At three-years-old and not more than three-feet tall, my sweet, little Emily blurted out a statement I didn’t understand. With one hand on her hips and the other extended towards me like a stop sign, she said, “Mom I’m giving you the board!”
“I’m giving you the board!”
Repeatedly, I tried to grasp what I was being told. The more I probed for the meaning, the more frustrated Emily became. I asked my seven-year-old to translate. Hailey did her best to help me understand but still I was at a loss. Even to my trained ear their childhood accents were not decipherable to me this time. Soon all three of us became frustrated. Hailey stomped her foot and yelled, “Mom, she’s giving you the board! B-I-R-D, we can’t say our R’s!”
That I understood. Stifling my laughter, I explained to Emily why that was not a term she should say. I went on to tell her that if she ever gave me “the board” again, I would break her little “board.” Next, I made a mental note to call a speech therapist for the girls.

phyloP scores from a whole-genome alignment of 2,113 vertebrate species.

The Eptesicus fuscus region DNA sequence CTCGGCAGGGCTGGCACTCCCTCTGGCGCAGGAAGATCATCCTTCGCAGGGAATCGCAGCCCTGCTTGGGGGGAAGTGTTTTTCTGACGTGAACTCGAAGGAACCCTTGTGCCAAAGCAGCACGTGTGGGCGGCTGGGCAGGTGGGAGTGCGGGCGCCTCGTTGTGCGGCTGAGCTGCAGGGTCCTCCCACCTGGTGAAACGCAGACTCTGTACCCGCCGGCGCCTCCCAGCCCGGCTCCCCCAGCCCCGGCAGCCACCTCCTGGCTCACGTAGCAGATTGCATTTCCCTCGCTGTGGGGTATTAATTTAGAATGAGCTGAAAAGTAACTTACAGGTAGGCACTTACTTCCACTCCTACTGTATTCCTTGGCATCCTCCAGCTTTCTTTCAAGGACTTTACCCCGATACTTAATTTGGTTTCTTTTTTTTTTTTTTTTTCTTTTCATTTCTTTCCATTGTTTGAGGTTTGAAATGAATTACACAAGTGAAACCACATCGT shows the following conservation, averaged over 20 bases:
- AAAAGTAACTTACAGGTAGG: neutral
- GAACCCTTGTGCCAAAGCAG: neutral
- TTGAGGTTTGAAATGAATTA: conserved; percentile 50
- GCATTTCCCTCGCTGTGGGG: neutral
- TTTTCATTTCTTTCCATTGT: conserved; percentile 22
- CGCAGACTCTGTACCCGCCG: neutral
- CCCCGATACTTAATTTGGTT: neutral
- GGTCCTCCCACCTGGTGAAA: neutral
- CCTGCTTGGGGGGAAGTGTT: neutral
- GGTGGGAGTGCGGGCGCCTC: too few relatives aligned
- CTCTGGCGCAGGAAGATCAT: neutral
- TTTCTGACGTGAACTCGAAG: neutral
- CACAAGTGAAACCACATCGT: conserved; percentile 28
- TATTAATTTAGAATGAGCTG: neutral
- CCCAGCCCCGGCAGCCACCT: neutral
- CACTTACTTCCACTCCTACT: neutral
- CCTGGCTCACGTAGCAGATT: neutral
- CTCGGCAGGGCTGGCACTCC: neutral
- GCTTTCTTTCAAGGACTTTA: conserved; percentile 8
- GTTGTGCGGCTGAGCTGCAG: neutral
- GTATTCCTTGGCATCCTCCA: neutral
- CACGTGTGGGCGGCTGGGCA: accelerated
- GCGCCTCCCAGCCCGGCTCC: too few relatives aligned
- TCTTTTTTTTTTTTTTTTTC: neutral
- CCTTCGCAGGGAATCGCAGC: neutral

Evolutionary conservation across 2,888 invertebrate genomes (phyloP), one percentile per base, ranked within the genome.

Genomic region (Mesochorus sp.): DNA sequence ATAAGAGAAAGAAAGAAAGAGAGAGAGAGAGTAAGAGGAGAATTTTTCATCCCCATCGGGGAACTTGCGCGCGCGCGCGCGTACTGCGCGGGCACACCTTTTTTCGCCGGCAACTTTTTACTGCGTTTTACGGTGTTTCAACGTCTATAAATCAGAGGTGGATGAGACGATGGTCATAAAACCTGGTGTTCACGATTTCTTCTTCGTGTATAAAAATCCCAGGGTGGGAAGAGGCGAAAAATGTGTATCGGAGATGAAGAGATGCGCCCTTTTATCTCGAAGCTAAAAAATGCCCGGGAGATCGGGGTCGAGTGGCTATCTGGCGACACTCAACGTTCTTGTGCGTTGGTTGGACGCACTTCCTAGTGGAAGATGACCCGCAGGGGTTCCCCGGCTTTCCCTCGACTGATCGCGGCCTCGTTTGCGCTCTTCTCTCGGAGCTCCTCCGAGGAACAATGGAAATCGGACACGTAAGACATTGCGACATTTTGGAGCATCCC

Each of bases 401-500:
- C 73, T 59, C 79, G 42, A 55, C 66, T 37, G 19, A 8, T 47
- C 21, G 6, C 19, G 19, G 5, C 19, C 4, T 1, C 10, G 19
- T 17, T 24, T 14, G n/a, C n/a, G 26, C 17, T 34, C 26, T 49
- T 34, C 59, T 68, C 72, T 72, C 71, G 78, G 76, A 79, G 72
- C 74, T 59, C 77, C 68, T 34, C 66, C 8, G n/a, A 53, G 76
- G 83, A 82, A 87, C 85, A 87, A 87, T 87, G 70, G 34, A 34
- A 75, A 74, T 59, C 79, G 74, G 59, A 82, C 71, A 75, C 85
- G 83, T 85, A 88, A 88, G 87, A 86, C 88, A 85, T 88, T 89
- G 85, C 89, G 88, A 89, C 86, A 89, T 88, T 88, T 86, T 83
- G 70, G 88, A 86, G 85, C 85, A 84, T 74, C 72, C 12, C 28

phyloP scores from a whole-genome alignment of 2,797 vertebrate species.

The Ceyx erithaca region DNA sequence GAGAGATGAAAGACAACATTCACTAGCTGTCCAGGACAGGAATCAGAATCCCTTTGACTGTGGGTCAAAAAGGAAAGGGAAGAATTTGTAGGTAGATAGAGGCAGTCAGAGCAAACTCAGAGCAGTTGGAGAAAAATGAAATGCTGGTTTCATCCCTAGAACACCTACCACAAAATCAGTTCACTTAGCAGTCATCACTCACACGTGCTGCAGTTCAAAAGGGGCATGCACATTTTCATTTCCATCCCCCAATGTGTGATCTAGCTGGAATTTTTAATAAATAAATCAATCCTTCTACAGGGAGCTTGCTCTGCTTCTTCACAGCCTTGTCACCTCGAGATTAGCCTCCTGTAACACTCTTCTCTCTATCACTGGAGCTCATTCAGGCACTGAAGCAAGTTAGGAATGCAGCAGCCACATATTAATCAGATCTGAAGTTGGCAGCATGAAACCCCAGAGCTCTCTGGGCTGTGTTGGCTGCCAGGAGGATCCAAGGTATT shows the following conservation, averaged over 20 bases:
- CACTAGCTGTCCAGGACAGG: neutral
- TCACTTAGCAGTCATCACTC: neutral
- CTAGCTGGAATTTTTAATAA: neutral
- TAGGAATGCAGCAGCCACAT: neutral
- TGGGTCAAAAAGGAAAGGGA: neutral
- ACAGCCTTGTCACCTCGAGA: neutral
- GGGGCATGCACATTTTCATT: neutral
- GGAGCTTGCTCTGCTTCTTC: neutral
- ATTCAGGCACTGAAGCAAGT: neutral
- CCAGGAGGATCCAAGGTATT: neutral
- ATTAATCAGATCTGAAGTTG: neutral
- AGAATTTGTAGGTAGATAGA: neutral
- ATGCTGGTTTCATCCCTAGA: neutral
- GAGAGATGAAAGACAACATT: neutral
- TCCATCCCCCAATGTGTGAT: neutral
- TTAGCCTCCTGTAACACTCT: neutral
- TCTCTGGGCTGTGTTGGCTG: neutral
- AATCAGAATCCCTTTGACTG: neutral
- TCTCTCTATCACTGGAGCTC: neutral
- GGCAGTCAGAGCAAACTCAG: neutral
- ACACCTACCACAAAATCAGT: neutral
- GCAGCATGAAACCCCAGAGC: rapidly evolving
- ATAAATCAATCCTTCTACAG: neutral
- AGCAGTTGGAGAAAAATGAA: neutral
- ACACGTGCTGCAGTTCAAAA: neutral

The point is that we sometimes say things we don’t mean or what we say has unintended consequences. Communication takes practice for all involved the speaker and the listener. Being cognizant of what we say and how we say it, is just as important as paying attention when listening. Asking for clarification is acceptable. Rephrasing is sometimes necessary. Every form of communication is important enough to practice. If we keep our ears perked up and our words impeccable we might all have a better understanding of one another.